Today's executive order bans decisions based on moral views common to the Abrahamic faith traditions and to great thinkers from Plato to Kant as unjust discrimination. Whether by religion, reason, or experience, many people of goodwill believe that our bodies are an essential part of who we are. On this view, maleness and femaleness are not arbitrary constructs but objective ways of being human to be valued and affirmed, not rejected or altered. Thus, our sexual embodiment as male and female goes to the heart of what marriage is: a union of sexually complementary spouses. Today's order deems such judgments irrational and unlawful.

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Fox News Correspondent Has A Meltdown Over Obama’s LGBT Non-Discrimination Order

July 21, 2014 4:47 pm ET by Carlos Maza

Fox News correspondent Todd Starnes attacked an executive order prohibiting federal contractors from discriminating against LGBT employees, accusing the Obama administration of being “hell-bent on forcing Christians to assimilate to the militant LGBT agenda.”

On July 21, President Obama signed an executive order prohibiting federal contractors from discriminating LGBT employees. The order amends existing non-discrimination executive orders to include sexual orientation and gender identity. As BuzzFeed’s Chris Geidner reported, the order “contains no additional religious exemptions … beyond those already contained in existing executive orders.”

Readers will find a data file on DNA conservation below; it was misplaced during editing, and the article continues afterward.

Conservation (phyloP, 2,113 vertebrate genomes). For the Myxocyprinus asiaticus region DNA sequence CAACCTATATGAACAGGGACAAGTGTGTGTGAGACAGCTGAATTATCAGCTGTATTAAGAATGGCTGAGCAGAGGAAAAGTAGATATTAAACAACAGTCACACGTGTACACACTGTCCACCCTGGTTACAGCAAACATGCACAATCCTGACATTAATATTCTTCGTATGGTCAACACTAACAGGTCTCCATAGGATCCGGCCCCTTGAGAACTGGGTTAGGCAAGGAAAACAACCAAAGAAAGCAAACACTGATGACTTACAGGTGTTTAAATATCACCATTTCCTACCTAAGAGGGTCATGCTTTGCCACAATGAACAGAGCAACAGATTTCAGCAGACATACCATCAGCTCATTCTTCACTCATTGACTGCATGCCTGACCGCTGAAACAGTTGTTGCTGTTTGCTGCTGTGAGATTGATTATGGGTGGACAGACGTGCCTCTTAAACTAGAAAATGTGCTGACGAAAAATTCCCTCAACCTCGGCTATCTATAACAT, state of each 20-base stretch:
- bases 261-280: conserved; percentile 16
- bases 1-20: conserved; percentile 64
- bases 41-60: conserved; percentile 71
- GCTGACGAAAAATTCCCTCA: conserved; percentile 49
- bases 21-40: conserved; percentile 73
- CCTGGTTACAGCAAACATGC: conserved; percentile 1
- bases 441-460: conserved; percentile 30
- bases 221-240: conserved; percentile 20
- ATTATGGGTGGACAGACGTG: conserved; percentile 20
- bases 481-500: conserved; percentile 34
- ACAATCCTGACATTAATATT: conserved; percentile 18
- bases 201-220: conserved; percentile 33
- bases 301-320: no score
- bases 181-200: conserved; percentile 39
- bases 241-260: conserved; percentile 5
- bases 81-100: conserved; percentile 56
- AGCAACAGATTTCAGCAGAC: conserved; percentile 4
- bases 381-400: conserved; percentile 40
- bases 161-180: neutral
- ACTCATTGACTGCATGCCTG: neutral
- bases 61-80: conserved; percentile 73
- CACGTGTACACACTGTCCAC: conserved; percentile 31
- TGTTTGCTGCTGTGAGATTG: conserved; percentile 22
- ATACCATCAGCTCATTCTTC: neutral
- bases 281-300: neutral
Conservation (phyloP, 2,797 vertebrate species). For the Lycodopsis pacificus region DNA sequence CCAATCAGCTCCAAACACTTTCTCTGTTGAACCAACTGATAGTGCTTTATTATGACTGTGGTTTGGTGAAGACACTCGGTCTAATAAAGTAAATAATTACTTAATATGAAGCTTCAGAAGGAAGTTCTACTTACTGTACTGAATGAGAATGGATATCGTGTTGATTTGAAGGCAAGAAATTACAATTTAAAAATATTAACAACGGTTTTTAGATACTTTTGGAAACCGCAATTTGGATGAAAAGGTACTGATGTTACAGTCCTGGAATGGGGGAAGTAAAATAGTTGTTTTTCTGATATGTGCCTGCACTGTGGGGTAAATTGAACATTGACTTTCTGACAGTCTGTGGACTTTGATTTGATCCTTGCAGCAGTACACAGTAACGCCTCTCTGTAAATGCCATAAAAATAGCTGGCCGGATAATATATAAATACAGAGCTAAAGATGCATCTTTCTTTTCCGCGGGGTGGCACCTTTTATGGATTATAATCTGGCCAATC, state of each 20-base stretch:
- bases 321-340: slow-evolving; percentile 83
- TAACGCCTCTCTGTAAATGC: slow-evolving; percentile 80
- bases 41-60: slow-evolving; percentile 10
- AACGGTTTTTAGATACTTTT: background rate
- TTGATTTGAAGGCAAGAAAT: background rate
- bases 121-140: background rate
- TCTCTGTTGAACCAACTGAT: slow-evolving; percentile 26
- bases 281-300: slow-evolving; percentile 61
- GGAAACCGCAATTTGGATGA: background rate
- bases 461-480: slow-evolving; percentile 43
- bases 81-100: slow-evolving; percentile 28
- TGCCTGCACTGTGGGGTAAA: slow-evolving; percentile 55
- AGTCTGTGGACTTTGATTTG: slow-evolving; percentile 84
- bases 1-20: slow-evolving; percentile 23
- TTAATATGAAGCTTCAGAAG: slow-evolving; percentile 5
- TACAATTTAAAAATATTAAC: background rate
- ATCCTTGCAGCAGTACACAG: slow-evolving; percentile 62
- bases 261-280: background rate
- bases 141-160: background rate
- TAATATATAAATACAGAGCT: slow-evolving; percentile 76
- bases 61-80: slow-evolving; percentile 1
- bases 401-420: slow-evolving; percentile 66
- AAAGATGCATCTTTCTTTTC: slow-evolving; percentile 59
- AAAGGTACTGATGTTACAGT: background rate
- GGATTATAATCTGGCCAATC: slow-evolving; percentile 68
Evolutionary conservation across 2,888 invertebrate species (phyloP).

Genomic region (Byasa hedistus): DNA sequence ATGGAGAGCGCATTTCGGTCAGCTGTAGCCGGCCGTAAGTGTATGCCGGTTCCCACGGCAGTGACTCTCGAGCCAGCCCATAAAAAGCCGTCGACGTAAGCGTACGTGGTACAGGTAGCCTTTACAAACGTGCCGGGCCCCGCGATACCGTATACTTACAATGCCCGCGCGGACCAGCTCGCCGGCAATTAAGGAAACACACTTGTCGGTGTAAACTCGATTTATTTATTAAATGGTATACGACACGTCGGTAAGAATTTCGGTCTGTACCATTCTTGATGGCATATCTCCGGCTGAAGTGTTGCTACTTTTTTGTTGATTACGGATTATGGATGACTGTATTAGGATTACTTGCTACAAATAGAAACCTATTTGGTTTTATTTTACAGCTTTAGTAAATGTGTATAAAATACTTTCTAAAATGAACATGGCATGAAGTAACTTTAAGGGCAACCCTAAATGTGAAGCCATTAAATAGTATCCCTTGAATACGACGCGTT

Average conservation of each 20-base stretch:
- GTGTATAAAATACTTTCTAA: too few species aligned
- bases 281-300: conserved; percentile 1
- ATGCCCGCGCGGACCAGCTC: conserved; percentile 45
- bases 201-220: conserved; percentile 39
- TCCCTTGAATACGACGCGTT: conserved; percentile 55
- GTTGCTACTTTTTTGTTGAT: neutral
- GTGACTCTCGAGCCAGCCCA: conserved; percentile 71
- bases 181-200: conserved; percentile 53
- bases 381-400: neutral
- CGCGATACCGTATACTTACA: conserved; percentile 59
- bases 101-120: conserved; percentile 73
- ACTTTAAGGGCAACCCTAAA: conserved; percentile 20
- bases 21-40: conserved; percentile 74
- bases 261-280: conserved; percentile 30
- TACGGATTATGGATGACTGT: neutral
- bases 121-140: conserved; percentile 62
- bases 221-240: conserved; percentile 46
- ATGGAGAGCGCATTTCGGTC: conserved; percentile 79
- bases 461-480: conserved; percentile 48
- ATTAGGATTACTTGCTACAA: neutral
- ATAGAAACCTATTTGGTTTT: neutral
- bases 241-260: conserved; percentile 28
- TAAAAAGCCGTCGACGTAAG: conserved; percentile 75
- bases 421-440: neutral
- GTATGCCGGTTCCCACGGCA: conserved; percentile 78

Fox’s Starnes attacked the executive order in a July 21 post on FoxNews.com, accusing the Obama administration of endangering religious liberty and “bullying religious groups that hold viewpoints it deems inappropriate”:

The executive order would prevent Christian and other religious organizations with federal contracts from requiring workers to adhere to the tenets of their religious beliefs. And that includes religious Christian colleges and universities that provide financial aid to students.

[…]

“If religious organizations cannot require that their employees conduct themselves in ways consistent with the teachings of their faith – then, essentially, those organizations are unable to operate in accordance with their faith,” Peter Sprigg, Senior Fellow for Policy Studies at the Family Research Council, told me.

[…]

“The mask is coming off of the homosexual movement’s agenda. They really do not believe in religious liberty. They want forced affirmation of homosexual and transgender conduct to trump every other consideration in the workplace – including religious liberty.”

[…]

The Obama administration seems hell-bent on forcing Christians to assimilate to the militant LGBT agenda. Resistance is futile.